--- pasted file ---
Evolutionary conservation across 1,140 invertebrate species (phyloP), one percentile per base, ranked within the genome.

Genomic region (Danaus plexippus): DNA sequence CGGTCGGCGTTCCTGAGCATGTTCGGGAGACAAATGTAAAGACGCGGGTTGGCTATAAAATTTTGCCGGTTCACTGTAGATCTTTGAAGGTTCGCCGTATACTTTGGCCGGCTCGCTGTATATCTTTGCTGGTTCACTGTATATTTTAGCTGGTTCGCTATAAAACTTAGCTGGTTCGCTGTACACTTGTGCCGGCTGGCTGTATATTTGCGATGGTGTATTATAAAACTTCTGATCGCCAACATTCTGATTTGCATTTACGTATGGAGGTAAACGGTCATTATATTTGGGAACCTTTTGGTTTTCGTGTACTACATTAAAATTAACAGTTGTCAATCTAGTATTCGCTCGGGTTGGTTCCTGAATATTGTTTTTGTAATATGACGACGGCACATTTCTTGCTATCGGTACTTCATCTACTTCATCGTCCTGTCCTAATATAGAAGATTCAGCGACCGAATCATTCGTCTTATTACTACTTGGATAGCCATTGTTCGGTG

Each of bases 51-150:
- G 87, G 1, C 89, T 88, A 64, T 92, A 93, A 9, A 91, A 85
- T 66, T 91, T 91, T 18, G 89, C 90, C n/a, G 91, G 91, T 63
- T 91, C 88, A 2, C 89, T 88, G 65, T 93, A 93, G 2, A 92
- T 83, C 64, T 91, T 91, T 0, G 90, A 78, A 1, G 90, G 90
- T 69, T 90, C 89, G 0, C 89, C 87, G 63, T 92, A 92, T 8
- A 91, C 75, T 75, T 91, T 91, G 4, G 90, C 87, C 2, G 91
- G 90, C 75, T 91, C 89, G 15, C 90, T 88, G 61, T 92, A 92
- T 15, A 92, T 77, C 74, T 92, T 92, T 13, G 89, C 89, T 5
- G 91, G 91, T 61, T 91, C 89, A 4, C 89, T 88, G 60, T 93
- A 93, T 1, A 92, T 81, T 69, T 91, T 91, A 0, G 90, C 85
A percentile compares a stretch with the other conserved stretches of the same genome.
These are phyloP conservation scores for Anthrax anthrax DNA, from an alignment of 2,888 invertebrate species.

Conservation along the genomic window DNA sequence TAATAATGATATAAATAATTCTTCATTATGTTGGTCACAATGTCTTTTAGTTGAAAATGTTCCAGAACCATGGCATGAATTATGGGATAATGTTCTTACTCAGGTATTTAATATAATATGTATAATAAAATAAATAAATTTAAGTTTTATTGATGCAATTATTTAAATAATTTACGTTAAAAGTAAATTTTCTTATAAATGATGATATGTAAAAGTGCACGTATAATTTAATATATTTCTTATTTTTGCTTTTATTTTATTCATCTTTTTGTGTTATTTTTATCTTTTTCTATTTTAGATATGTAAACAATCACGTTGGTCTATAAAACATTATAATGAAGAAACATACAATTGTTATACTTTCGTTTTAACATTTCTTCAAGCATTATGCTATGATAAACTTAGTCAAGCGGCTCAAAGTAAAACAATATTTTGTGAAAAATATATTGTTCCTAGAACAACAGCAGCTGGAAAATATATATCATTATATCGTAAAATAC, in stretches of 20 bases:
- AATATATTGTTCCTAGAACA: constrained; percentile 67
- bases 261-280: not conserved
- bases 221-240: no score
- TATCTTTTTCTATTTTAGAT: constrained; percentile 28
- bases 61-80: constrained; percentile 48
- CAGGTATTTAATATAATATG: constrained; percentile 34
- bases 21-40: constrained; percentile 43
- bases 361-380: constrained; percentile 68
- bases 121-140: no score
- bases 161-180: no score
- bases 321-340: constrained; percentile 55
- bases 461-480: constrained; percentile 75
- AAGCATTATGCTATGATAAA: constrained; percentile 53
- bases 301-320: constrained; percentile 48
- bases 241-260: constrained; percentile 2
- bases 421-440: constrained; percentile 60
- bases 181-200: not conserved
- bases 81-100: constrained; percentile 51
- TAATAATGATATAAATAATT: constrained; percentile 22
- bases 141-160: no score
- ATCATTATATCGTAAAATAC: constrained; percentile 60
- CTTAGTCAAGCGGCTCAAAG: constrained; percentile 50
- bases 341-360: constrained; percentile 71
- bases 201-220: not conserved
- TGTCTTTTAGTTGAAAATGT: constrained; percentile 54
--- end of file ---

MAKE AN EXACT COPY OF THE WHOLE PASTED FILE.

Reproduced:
Evolutionary conservation across 1,140 invertebrate species (phyloP), one percentile per base, ranked within the genome.

Genomic region (Danaus plexippus): DNA sequence CGGTCGGCGTTCCTGAGCATGTTCGGGAGACAAATGTAAAGACGCGGGTTGGCTATAAAATTTTGCCGGTTCACTGTAGATCTTTGAAGGTTCGCCGTATACTTTGGCCGGCTCGCTGTATATCTTTGCTGGTTCACTGTATATTTTAGCTGGTTCGCTATAAAACTTAGCTGGTTCGCTGTACACTTGTGCCGGCTGGCTGTATATTTGCGATGGTGTATTATAAAACTTCTGATCGCCAACATTCTGATTTGCATTTACGTATGGAGGTAAACGGTCATTATATTTGGGAACCTTTTGGTTTTCGTGTACTACATTAAAATTAACAGTTGTCAATCTAGTATTCGCTCGGGTTGGTTCCTGAATATTGTTTTTGTAATATGACGACGGCACATTTCTTGCTATCGGTACTTCATCTACTTCATCGTCCTGTCCTAATATAGAAGATTCAGCGACCGAATCATTCGTCTTATTACTACTTGGATAGCCATTGTTCGGTG

Each of bases 51-150:
- G 87, G 1, C 89, T 88, A 64, T 92, A 93, A 9, A 91, A 85
- T 66, T 91, T 91, T 18, G 89, C 90, C n/a, G 91, G 91, T 63
- T 91, C 88, A 2, C 89, T 88, G 65, T 93, A 93, G 2, A 92
- T 83, C 64, T 91, T 91, T 0, G 90, A 78, A 1, G 90, G 90
- T 69, T 90, C 89, G 0, C 89, C 87, G 63, T 92, A 92, T 8
- A 91, C 75, T 75, T 91, T 91, G 4, G 90, C 87, C 2, G 91
- G 90, C 75, T 91, C 89, G 15, C 90, T 88, G 61, T 92, A 92
- T 15, A 92, T 77, C 74, T 92, T 92, T 13, G 89, C 89, T 5
- G 91, G 91, T 61, T 91, C 89, A 4, C 89, T 88, G 60, T 93
- A 93, T 1, A 92, T 81, T 69, T 91, T 91, A 0, G 90, C 85
A percentile compares a stretch with the other conserved stretches of the same genome.
These are phyloP conservation scores for Anthrax anthrax DNA, from an alignment of 2,888 invertebrate species.

Conservation along the genomic window DNA sequence TAATAATGATATAAATAATTCTTCATTATGTTGGTCACAATGTCTTTTAGTTGAAAATGTTCCAGAACCATGGCATGAATTATGGGATAATGTTCTTACTCAGGTATTTAATATAATATGTATAATAAAATAAATAAATTTAAGTTTTATTGATGCAATTATTTAAATAATTTACGTTAAAAGTAAATTTTCTTATAAATGATGATATGTAAAAGTGCACGTATAATTTAATATATTTCTTATTTTTGCTTTTATTTTATTCATCTTTTTGTGTTATTTTTATCTTTTTCTATTTTAGATATGTAAACAATCACGTTGGTCTATAAAACATTATAATGAAGAAACATACAATTGTTATACTTTCGTTTTAACATTTCTTCAAGCATTATGCTATGATAAACTTAGTCAAGCGGCTCAAAGTAAAACAATATTTTGTGAAAAATATATTGTTCCTAGAACAACAGCAGCTGGAAAATATATATCATTATATCGTAAAATAC, in stretches of 20 bases:
- AATATATTGTTCCTAGAACA: constrained; percentile 67
- bases 261-280: not conserved
- bases 221-240: no score
- TATCTTTTTCTATTTTAGAT: constrained; percentile 28
- bases 61-80: constrained; percentile 48
- CAGGTATTTAATATAATATG: constrained; percentile 34
- bases 21-40: constrained; percentile 43
- bases 361-380: constrained; percentile 68
- bases 121-140: no score
- bases 161-180: no score
- bases 321-340: constrained; percentile 55
- bases 461-480: constrained; percentile 75
- AAGCATTATGCTATGATAAA: constrained; percentile 53
- bases 301-320: constrained; percentile 48
- bases 241-260: constrained; percentile 2
- bases 421-440: constrained; percentile 60
- bases 181-200: not conserved
- bases 81-100: constrained; percentile 51
- TAATAATGATATAAATAATT: constrained; percentile 22
- bases 141-160: no score
- ATCATTATATCGTAAAATAC: constrained; percentile 60
- CTTAGTCAAGCGGCTCAAAG: constrained; percentile 50
- bases 341-360: constrained; percentile 71
- bases 201-220: not conserved
- TGTCTTTTAGTTGAAAATGT: constrained; percentile 54